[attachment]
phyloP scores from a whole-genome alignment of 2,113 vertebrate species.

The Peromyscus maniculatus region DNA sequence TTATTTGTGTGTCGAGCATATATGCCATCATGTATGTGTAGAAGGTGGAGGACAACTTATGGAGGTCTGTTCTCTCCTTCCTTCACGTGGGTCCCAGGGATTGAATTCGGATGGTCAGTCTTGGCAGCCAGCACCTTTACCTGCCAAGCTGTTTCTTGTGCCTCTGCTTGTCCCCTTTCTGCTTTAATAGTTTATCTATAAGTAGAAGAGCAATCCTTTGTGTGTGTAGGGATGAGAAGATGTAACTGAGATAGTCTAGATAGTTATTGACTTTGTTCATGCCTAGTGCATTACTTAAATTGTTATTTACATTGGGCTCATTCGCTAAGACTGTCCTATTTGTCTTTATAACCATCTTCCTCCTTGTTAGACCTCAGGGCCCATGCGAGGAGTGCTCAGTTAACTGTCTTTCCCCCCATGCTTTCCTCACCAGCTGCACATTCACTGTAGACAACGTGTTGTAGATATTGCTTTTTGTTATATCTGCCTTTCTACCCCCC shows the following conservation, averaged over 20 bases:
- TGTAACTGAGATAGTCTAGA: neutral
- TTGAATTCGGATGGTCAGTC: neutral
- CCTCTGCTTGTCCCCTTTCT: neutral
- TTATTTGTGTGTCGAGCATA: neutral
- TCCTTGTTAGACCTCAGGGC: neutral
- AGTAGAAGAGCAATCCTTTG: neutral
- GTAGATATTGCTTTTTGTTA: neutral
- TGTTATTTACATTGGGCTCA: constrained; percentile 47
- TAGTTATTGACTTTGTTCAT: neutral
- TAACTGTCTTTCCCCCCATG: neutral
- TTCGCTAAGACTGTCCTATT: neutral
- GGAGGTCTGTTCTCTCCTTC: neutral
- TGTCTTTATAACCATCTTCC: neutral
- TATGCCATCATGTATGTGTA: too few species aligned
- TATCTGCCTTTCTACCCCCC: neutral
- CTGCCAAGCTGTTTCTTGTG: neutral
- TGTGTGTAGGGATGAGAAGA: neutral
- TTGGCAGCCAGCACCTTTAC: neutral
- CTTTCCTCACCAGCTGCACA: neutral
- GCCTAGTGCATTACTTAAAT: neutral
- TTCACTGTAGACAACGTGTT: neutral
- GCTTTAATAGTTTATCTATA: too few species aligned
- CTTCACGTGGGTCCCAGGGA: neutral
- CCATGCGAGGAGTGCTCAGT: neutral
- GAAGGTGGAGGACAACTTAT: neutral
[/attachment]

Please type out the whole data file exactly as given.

phyloP scores from a whole-genome alignment of 2,113 vertebrate species.

The Peromyscus maniculatus region DNA sequence TTATTTGTGTGTCGAGCATATATGCCATCATGTATGTGTAGAAGGTGGAGGACAACTTATGGAGGTCTGTTCTCTCCTTCCTTCACGTGGGTCCCAGGGATTGAATTCGGATGGTCAGTCTTGGCAGCCAGCACCTTTACCTGCCAAGCTGTTTCTTGTGCCTCTGCTTGTCCCCTTTCTGCTTTAATAGTTTATCTATAAGTAGAAGAGCAATCCTTTGTGTGTGTAGGGATGAGAAGATGTAACTGAGATAGTCTAGATAGTTATTGACTTTGTTCATGCCTAGTGCATTACTTAAATTGTTATTTACATTGGGCTCATTCGCTAAGACTGTCCTATTTGTCTTTATAACCATCTTCCTCCTTGTTAGACCTCAGGGCCCATGCGAGGAGTGCTCAGTTAACTGTCTTTCCCCCCATGCTTTCCTCACCAGCTGCACATTCACTGTAGACAACGTGTTGTAGATATTGCTTTTTGTTATATCTGCCTTTCTACCCCCC shows the following conservation, averaged over 20 bases:
- TGTAACTGAGATAGTCTAGA: neutral
- TTGAATTCGGATGGTCAGTC: neutral
- CCTCTGCTTGTCCCCTTTCT: neutral
- TTATTTGTGTGTCGAGCATA: neutral
- TCCTTGTTAGACCTCAGGGC: neutral
- AGTAGAAGAGCAATCCTTTG: neutral
- GTAGATATTGCTTTTTGTTA: neutral
- TGTTATTTACATTGGGCTCA: constrained; percentile 47
- TAGTTATTGACTTTGTTCAT: neutral
- TAACTGTCTTTCCCCCCATG: neutral
- TTCGCTAAGACTGTCCTATT: neutral
- GGAGGTCTGTTCTCTCCTTC: neutral
- TGTCTTTATAACCATCTTCC: neutral
- TATGCCATCATGTATGTGTA: too few species aligned
- TATCTGCCTTTCTACCCCCC: neutral
- CTGCCAAGCTGTTTCTTGTG: neutral
- TGTGTGTAGGGATGAGAAGA: neutral
- TTGGCAGCCAGCACCTTTAC: neutral
- CTTTCCTCACCAGCTGCACA: neutral
- GCCTAGTGCATTACTTAAAT: neutral
- TTCACTGTAGACAACGTGTT: neutral
- GCTTTAATAGTTTATCTATA: too few species aligned
- CTTCACGTGGGTCCCAGGGA: neutral
- CCATGCGAGGAGTGCTCAGT: neutral
- GAAGGTGGAGGACAACTTAT: neutral